09 March 2014

SBMA offers facilities to truckers

THE Subic Bay Metropolitan Authority is taking as an “opportunity” the expanded truck ban being implemented in Manila offering its facilities to truckers.

Roberto Garcia, SBMA chairman and administrator, in a letter to former president and Manila Mayor Joseph Estrada said he fully endorses and supports Estrada’s political will in pushing through the expanded truck ban beginning Feb. 24.

Estrada agreed with the city council under Vice Mayor Francisco “Isko” Moreno Domogoso to implement the day-time truck ban to further decongest traffic in the city.

In the first two days of its implementation, the truckers staged a “holiday” that lasted almost the entire week while both sides engaged in a continuing dialogue to find a “win-win” solution.

The wild-cat strike called by the truckers adversely affected not only the revenue collection of the Bureau of Customs which posted an aggregate drop of 74 percent in revenue from the Port of Manila and the Manila International Container Port, the country’s biggest ports.

The strike also affected some businesses which relies on their shipments of raw materials and semi-finished products to run their factories in Metro Manila and the nearby areas.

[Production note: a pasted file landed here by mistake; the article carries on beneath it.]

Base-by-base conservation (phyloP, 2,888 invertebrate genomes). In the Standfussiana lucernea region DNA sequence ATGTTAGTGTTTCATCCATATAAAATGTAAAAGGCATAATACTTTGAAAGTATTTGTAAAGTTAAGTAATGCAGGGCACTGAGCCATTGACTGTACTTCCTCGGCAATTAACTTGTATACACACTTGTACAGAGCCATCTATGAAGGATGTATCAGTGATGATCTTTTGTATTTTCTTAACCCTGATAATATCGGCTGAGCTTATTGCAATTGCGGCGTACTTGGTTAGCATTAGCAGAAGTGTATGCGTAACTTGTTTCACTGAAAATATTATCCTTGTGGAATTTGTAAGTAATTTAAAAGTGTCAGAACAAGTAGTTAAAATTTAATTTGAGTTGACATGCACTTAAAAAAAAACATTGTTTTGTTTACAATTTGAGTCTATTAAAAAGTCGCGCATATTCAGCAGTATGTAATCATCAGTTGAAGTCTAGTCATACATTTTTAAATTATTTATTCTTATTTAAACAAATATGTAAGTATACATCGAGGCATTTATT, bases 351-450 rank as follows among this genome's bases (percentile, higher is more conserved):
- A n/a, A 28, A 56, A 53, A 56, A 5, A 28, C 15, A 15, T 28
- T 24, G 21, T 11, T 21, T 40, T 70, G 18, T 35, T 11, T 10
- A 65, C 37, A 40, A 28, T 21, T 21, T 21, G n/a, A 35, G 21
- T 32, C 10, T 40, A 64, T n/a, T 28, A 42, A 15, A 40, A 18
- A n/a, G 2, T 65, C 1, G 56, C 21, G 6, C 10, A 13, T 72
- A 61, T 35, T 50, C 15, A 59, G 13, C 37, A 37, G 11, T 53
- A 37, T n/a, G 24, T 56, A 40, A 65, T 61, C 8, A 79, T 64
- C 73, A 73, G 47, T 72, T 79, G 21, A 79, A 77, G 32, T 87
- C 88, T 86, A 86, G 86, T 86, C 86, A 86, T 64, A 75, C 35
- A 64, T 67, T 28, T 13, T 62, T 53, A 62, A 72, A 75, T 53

Garcia said the cargo-handling facilities at the former US naval base is enough to handle 600,000 containerized cargo a year. An estimated 2.8 million containerized shipments were being processed at the Port of Manila each year.

“Regrettably, this port (SBMA) serviced only 38,000 containers in 2013 or a mere six percent rate of port utilization,” Garcia said.

He noted that based on an earlier study by the Japan’s International Cooperation Agency, some 450,000 containers landing at the Manila ports are destined (import) or originating from (export) Central and Northern Luzon.

“We in Subic are ready to accommodate even the entire load of the 450,000 containers that ‘unnecessarily’ pass through Manila presently,” Garcia said.

“We have intentionally lowered all port-related charges, wharfage, berthing and other port fees precisely to make Subic competitive and lower than that of Manila,” he added. (Paul Gutierrez, Journal)